Richmond’s arts scene makes for a perfect getaway

NADINE MATTHEWS | 8/29/2019, 4:14 p.m.
Richmond, Virginia, ironically the site of founding father Patrick Henry’s “Give Me Liberty or Give Me Death!” speech, was for ...
Richmond, VA Contributed

Richmond, Virginia, ironically the site of founding father Patrick Henry’s “Give Me Liberty or Give Me Death!” speech, was for decades, a major hub of the North American slave trade. It then became the capital of the Confederacy during the Civil War. Today though, as we commemorate the 400th anniversary of the disembarkation of the first enslaved Africans in Virginia, it’s important to also remember that Black Richmond is the story of a community flourishing

culturally against all odds.

A thriving small city, Richmond is a wellspring of traditional and public art. It was recently voted one of the Top 20 Most Vibrant Arts Communities in America by SMU. Quirk, one of Richmond’s major boutique hotels, has an attached art gallery, and displays art throughout its premises.

Dozens of colorful murals make Richmond a delight to traverse. In its coverage of “The Most Inspiring Art Cities in America” Departures declared, “The most interesting arts attraction in Richmond has become the city itself.” The website for the Richmond Murals Project reports that “Richmond is home to the largest grouping of murals in the nation.”

Many of Richmond’s murals celebrate Black life, whether it be local hero Maggie L. Walker or “Carefree Black Girls” surrounded by a halo of flowers. The murals are commissioned by the city, nonprofits or privately, according to Hamilton Glass, a Richmond resident. Glass has created close to one hundred murals around Richmond.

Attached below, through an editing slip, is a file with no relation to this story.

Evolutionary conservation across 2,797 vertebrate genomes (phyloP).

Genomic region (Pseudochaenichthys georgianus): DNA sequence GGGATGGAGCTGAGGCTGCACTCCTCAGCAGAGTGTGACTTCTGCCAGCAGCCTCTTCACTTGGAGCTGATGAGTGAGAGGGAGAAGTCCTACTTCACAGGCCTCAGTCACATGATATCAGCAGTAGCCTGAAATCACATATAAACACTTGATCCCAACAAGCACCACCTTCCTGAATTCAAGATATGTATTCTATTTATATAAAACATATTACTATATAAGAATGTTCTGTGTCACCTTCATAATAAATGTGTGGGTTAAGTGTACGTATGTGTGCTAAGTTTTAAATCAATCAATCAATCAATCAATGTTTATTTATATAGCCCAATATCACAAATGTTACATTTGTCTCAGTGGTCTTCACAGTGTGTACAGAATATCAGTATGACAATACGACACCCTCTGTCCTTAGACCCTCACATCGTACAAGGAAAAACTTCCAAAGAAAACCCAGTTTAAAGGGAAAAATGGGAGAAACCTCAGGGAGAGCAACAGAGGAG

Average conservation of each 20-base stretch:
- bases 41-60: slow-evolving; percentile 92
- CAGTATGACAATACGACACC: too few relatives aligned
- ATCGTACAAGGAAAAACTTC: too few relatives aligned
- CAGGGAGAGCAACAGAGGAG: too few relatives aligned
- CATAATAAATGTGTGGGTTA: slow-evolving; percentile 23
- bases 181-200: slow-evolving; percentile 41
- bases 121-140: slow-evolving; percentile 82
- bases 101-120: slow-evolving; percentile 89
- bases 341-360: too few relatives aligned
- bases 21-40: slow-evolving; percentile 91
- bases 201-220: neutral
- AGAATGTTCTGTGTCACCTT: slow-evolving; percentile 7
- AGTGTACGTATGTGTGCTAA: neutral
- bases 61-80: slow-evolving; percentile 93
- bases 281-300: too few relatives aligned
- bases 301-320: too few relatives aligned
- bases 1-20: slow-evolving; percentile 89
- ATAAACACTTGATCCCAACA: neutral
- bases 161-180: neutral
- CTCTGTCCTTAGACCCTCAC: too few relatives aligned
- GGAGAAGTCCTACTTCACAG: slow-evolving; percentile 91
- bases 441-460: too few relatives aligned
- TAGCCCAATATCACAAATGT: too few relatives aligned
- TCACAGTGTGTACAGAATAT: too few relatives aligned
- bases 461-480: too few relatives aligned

Glass reflects on the changes in the Richmond art scene. “When I first started doing public art here back around 2009,” he says, “it was almost non existent.” When he began his murals he was criticized and told they would encourage graffiti. Glass goes on, “It awoke my sense of public art and the accountability that you have to have with your work.”

Partly due to Glass’ efforts, minds began changing. “The boom,” he says, “happened really quickly here. I’d say around 2012 when the RVA Street Art festival was born.”

People like Glass are helping to make the scrappy city an increasingly international destination. Comments Glass, “People are coming from all over the world. I’ve run into numerous photographers from out of this country who said, ‘I’m just here to photograph the public art.’”

Other cultural beacons, such as the Virginia Museum of Fine Arts’ permanent exhibit of African art and artifacts is curated in a way that immediately communicates the rich history and vast diversity across a number of African nations.

On exhibit at VFMA through Nov. 17 is the eye-opening exhibit Cosmologies From The Tree of Life. Featuring artists such as Rita Mae Pettway and Thornton Dial, it seeks to shift the narrative around African-American art from the perspective of so-called folk art to its rightful place as part of America’s Modern Art. Particularly engaging is the collection of quilts highlighting the intimate histories of the renowned women quilters of Gee’s Bend Alabama.

Richmond is also the location of the Virginia Film Office, and the location of numerous films including “Lincoln,” Netflix’ “Juanita” starring Alfre Woodard, and “Loving” for which its star Ruth Negga received an Oscar nomination.